Mario Vazquez says he left Idol because of the show’s contract

More than a year and a half after Mario Vazquez quit American Idol 4, he’s finally telling the world why he left. (The timing of this announcement is rather convenient, as Mario finally released his self-titled debut album yesterday.)

When he quit, Mario cited “personal reasons,” saying, among other things, “It’s just a personal family thing. My family is my top priority.” His family had no idea what the hell he was talking about, and he now says not telling them of his excuse beforehand was a mistake. He says, and I quote, “Oops!” He also tells the Palm Beach Post that the rumor he quit because he didn’t want people to know he was gay was untrue, even though the National Enquirer reported that “it’s an open secret that Mario is gay.”

Mario’s official story now is that he spewed a bunch of bullshit back then, although he doesn’t say why he made up stories instead of just telling the truth. Here’s his new version, with quotations culled from his interview with The Palm Beach Post:

“The public knows about that contract (with the show’s 19 Entertainment company), that it’s hard. … The music they do was not up my alley. They wanted me to do a European-type album, that was not Mario. I wanted to do edgier, grittier stuff, much more street, where I came from. I come from dance, R&B, Motown… But Idol has things down to a science. They do safe pop music. … What scared me was that, with that contract, everything was hired for us. I would have had no control. Basically, the show is plucking people from around the country who never had an opportunity on such a big level. For myself, I really lucked out. We saw the money… But I couldn’t sign it. I’d have been (screwed.) … I started (hearing) that people were interested in meetings and so forth. You gotta be smart. I couldn’t tell anybody. But once I got my lawyer, I was (sure) something was gonna bite.”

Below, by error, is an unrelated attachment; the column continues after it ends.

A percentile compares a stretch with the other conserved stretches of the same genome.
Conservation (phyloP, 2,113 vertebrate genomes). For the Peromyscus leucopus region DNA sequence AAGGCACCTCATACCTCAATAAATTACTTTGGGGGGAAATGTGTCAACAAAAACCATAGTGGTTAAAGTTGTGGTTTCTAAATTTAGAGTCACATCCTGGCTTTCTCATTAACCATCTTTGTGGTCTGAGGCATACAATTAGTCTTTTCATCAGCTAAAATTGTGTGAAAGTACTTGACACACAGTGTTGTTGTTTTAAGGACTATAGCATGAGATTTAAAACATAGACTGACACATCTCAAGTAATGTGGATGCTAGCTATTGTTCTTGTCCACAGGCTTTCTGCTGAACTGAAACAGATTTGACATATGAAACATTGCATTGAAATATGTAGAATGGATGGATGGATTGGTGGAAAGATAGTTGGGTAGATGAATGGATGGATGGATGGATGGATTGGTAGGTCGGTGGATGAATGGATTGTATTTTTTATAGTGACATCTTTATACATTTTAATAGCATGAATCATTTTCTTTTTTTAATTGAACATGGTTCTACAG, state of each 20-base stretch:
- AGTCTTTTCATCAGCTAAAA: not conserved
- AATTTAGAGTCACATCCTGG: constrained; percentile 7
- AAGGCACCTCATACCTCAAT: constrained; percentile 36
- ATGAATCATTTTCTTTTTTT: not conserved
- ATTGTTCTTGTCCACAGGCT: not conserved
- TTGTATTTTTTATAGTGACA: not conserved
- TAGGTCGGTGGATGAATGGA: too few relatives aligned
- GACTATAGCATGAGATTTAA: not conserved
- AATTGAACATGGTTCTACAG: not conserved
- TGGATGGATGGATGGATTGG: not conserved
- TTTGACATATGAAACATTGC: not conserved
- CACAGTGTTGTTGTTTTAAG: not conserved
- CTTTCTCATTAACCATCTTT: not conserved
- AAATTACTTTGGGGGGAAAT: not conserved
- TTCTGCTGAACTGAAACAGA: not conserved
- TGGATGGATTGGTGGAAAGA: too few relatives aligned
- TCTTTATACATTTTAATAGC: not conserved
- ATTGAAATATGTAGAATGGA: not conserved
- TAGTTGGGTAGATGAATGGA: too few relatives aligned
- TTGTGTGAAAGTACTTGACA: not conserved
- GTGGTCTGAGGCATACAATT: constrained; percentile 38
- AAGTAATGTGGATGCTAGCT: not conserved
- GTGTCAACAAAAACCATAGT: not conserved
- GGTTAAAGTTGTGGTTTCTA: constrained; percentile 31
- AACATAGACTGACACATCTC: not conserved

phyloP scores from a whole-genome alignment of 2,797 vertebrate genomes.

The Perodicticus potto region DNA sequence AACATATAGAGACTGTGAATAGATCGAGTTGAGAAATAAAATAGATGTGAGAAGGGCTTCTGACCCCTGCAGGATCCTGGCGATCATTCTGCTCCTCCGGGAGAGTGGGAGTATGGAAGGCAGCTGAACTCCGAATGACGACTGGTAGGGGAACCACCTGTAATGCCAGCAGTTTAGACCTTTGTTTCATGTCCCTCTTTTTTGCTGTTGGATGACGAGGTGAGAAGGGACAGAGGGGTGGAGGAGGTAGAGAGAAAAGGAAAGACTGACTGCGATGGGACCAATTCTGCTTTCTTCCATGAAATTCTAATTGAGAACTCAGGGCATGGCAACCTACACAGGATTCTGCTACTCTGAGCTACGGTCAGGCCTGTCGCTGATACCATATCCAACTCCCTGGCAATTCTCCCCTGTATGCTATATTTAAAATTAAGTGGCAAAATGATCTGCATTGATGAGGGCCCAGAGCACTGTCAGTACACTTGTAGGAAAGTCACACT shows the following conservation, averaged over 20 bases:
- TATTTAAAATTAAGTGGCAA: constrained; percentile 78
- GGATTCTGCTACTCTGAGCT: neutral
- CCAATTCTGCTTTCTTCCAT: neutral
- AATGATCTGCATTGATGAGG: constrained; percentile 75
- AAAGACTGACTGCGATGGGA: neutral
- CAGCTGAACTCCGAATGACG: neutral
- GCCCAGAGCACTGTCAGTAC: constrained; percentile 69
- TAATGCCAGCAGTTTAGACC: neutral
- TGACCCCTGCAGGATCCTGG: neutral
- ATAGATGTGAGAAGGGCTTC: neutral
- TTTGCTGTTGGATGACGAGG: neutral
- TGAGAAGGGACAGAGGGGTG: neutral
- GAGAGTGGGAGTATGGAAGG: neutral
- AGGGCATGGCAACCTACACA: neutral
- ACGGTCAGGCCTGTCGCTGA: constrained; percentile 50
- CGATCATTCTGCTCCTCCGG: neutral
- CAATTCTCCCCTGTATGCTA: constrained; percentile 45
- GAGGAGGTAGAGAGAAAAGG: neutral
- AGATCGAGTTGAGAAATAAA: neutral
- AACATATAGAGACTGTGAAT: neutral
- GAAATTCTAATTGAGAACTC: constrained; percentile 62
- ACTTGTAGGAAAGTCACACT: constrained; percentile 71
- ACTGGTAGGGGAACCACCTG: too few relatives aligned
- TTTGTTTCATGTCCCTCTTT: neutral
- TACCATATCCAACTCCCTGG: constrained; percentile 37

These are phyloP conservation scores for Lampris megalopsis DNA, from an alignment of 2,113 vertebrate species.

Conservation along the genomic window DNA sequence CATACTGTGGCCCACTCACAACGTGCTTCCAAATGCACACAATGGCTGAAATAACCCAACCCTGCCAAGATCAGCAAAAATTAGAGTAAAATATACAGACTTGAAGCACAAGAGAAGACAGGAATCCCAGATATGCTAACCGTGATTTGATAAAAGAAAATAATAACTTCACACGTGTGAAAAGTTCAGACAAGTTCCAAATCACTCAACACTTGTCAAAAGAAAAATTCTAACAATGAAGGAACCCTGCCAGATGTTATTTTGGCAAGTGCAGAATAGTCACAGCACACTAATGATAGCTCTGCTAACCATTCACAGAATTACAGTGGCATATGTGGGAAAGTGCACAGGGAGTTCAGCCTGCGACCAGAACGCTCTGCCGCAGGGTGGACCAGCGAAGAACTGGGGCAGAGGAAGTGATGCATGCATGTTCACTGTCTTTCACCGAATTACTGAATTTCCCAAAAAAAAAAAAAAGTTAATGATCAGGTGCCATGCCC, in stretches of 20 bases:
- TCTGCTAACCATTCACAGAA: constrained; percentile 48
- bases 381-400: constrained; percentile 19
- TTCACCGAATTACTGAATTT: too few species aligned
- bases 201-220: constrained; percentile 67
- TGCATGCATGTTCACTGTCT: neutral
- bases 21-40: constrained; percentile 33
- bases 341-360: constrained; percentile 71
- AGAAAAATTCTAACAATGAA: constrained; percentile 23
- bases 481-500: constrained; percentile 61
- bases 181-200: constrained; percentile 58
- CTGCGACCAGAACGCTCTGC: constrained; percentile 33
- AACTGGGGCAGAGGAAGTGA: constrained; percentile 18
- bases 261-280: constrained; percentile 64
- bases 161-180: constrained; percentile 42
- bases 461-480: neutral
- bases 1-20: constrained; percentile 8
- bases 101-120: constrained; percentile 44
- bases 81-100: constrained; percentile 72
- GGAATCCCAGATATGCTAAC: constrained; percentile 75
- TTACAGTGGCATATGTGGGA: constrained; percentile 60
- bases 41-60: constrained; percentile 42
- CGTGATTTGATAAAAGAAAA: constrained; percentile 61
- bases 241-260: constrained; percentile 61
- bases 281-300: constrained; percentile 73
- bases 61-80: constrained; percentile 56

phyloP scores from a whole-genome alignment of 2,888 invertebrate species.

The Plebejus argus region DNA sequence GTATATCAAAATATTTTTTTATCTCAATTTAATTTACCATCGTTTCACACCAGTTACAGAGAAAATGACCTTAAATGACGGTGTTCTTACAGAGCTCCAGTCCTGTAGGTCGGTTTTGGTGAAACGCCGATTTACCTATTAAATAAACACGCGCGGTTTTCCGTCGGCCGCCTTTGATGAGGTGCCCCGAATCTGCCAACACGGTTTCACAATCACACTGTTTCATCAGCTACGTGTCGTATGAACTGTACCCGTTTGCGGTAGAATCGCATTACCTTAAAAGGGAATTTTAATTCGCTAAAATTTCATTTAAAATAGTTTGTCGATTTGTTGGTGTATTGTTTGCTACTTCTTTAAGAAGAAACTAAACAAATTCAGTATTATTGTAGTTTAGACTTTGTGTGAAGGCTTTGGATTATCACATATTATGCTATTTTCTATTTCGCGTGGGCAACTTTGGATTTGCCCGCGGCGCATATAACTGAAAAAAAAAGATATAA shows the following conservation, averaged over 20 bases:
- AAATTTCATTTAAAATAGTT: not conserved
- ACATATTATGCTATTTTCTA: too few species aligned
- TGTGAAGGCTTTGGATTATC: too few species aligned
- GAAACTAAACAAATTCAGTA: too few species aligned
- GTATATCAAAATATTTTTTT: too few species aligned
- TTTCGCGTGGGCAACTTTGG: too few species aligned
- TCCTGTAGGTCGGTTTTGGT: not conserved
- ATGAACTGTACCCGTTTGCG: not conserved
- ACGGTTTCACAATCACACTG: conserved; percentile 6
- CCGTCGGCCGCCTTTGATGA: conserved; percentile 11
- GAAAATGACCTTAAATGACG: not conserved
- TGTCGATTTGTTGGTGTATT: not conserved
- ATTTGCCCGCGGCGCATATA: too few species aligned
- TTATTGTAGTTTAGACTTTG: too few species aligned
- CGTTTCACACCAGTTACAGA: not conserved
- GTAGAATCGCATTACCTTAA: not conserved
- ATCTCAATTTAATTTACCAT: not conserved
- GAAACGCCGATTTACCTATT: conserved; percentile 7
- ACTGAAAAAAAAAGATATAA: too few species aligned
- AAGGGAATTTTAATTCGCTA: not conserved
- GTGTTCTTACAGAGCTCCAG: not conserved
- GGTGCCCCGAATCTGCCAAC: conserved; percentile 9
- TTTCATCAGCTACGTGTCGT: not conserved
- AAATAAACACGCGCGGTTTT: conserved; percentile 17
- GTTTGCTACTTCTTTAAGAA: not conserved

‘I gotta be me,’ says Mario Vazquez [The Palm Beach Post]

Review: Married at First Sight

Marriage At First Sight

In an era of Tinder and Grindr, instant acceptance or dismissal of a potential partner, or instant sex with another body, Married at First Sight offers the thrill of watching strangers deal with the very basics of relationships.

Beyond the headline-grabbing premise, the series has turned out to be a stripped-down, authentic exploration of something very interesting. Read the full review.

about the writer

Andy Dehnart is a journalist who has covered reality television for more than 15 years and created reality blurred in 2000. A member of the Television Critics Association, his writing and criticism about television, culture, and media has appeared on NPR and in Playboy, Buzzfeed, and many other publications. Andy, 36, also directs the journalism program at Stetson University in Florida, where he teaches creative nonfiction and journalism. He has an M.F.A. in nonfiction writing and literature from Bennington College. More about reality blurred and Andy.